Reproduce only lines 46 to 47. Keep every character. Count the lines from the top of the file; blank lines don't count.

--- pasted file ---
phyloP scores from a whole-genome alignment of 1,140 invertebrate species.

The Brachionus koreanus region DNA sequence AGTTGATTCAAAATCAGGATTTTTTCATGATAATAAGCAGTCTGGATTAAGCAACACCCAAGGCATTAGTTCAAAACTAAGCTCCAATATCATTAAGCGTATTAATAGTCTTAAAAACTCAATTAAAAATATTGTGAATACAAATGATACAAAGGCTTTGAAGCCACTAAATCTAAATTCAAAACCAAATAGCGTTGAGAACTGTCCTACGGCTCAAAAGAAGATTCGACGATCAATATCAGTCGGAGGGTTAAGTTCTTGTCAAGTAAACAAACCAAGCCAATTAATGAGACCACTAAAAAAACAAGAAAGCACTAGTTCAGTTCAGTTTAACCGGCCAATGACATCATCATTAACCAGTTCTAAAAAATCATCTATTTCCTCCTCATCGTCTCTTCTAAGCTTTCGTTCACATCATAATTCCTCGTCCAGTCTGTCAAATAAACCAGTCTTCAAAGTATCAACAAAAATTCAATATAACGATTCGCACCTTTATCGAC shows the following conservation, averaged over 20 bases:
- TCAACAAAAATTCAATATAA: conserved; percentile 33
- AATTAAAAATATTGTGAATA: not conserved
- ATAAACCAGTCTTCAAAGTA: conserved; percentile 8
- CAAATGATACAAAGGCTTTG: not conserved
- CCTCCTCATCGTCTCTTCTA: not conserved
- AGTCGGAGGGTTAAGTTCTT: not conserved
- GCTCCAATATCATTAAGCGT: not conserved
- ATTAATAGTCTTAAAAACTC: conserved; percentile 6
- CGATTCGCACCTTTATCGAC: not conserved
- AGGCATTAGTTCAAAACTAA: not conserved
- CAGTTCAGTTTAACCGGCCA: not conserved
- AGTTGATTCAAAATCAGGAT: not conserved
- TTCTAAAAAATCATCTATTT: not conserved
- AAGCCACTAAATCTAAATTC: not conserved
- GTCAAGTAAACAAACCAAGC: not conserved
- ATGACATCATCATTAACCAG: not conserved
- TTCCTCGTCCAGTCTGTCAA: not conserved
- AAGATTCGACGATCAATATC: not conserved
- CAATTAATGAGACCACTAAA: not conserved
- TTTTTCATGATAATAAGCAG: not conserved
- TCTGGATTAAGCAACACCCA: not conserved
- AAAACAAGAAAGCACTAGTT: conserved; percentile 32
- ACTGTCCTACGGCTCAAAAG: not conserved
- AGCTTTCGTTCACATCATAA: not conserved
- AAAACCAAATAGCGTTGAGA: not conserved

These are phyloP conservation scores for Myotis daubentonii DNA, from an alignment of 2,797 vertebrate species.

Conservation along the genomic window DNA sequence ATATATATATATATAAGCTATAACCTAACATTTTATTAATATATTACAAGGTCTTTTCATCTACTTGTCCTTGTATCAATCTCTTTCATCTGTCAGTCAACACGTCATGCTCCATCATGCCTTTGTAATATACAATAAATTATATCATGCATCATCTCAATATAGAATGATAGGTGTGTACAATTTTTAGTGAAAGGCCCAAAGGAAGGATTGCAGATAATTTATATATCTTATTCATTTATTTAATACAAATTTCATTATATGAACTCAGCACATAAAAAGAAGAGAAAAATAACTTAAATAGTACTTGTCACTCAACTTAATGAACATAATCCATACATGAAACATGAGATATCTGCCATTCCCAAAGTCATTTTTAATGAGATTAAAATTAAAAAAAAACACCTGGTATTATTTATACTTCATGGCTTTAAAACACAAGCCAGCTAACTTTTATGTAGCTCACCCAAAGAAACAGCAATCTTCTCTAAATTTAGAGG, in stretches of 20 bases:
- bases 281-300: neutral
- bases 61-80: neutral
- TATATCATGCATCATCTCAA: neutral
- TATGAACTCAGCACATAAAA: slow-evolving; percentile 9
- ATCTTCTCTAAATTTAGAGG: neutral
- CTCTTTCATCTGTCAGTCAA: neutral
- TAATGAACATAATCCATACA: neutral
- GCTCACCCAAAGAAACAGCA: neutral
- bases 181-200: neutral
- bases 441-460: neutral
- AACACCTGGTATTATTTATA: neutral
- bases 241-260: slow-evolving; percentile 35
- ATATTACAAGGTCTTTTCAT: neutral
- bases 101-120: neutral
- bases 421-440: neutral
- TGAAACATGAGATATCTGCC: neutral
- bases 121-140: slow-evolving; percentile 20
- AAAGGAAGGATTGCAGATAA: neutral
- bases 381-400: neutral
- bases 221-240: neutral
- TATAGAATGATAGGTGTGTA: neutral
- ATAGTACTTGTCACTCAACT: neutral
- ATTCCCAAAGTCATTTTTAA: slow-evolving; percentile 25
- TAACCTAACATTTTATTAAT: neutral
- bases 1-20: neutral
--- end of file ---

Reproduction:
- bases 121-140: slow-evolving; percentile 20
- AAAGGAAGGATTGCAGATAA: neutral